Sur l'autel,
Indiscrète
Pâquerette,
D'où vient-elle ?


Dans l'enceinte
Sacro-sainte,
Quel émoi
Quelle affaire,
Oui, ma chère,
Croyez-moi !

La frivole
Fleur qui vole,
Arrive en
Contrebande
Des plat's-bandes
Du couvent.


Notre Père
Qui, j'espère,
Êt's aux cieux,
N'ayez cure
Des murmures
Malicieux,


La légère
Fleur, peuchère !
Ne vient pas
De nonnettes,(1)
De cornettes
En sabbat.

Sachez, diantre !
Qu'un jour, entre
Deux Ave,
Sur la Pierre
D'un calvaire
Il l'a trouvée,


Et l'a mise,
Chose admise
Par le ciel,
Sans ambages,
Dans les pages
Du missel.

Que ces messes
Basses cessent,
Je vous prie.
Non, le prêtre
N'est pas traître
À Marie.

Que personne
Ne soupçonne,
Plus jamais,
La petite
Marguerite,
Ah ! ça mais !*

Georges Brassens
1961 - Les trompettes de la renommé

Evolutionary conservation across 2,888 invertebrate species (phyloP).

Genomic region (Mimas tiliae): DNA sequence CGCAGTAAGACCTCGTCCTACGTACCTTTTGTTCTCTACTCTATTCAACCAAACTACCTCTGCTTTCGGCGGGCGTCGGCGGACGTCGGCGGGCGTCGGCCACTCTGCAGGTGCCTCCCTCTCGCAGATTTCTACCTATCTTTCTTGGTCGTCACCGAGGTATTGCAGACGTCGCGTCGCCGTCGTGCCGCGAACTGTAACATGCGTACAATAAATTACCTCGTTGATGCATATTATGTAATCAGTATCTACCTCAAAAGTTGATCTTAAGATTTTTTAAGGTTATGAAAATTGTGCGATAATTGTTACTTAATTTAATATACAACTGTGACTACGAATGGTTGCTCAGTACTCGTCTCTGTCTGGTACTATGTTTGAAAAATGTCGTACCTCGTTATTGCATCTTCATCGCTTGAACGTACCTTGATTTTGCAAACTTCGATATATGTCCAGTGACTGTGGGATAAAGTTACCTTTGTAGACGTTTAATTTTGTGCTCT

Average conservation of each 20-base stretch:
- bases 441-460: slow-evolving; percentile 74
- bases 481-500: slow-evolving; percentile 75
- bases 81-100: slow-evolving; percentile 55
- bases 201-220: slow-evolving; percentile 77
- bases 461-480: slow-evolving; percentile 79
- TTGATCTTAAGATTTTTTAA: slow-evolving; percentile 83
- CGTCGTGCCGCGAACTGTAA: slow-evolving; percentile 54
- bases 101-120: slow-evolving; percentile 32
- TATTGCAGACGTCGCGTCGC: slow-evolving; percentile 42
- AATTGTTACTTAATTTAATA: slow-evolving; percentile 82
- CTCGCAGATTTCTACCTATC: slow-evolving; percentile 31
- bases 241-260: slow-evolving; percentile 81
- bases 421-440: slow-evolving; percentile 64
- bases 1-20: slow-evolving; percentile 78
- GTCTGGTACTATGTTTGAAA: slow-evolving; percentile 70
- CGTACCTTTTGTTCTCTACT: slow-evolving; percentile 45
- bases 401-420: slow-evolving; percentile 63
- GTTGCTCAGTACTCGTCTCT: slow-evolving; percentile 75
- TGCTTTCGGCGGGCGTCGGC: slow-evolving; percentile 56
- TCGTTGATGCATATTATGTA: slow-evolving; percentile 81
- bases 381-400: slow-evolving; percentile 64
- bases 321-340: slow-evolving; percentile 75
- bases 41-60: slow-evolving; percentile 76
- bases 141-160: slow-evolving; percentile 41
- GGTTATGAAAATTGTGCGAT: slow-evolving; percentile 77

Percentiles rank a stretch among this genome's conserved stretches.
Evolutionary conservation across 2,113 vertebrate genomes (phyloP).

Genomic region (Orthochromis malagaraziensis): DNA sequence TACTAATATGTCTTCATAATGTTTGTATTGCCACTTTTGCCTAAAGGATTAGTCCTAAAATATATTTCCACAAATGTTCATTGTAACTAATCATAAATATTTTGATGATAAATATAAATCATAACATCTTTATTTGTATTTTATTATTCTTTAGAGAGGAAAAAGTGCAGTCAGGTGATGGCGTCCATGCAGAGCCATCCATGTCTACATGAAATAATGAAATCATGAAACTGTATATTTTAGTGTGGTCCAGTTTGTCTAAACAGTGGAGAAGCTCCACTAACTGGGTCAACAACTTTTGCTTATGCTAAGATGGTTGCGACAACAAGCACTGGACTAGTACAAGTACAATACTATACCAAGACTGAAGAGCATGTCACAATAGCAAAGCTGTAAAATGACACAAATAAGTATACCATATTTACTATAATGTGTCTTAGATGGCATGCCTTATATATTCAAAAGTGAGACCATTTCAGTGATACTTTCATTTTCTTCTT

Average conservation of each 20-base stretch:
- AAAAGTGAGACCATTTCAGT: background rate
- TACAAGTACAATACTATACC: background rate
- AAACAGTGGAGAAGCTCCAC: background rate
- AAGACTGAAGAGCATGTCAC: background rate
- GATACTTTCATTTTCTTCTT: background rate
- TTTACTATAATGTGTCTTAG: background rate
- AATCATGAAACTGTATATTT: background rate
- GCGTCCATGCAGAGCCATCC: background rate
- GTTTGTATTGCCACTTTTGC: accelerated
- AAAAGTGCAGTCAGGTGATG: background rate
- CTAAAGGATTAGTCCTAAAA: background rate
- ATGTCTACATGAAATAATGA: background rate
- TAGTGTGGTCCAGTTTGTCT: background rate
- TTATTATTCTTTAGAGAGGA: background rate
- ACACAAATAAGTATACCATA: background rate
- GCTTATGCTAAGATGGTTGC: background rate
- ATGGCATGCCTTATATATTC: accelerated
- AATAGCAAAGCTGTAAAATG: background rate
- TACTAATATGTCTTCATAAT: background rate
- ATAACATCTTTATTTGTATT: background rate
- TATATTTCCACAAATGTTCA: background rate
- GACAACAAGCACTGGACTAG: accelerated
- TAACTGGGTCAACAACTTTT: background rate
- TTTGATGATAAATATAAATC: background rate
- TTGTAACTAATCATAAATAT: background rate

The so tiny
Daisy flower
Fell down
Strange to say
From The breviary
Of the priest.

Three petals
Of scandal
On the altar
An indiscreet
Easter flower
Whence comes it ?


In the confines
Sacrosanct
What a fuss !
What an outrage,
Yes my dear
Believe me.

The frivolous
Flower in flight
Arrives as
Contraband
From the flower beds
Of the convent.


Our father
Who I hope
Art in heaven
Pay no regard
To the whispers
Of mischief.


The slight
Flower, God's truth !
Does not come
From little nuns
In cornets
At a Black Sabbath.

Know – devil take me!
That, one day between
Hail Marys
On the footstone
Of a wayside cross
He found it.


And he put it
A thing allowed
By heaven
Without ado
In the pages
Of the missal.

Let these masses,
All low, cease now
I pray you.
No the priest
Is not a traitor
To Mary.

Let nobody
Ever suspect
Ever more
The so tiny
Daisy flower.
Words fail me!






TRANSLATION NOTE

(1) De nonnettes – I had never met this word and thought that Brassens had invented this diminutive. In fact, Larousse tells me that nonnette means a young nun.


COMMENTS

1) The music of this poem comes from the rhythm of two lines of four feet followed by one line of three feet. I have tried to keep to this, but have not always managed it.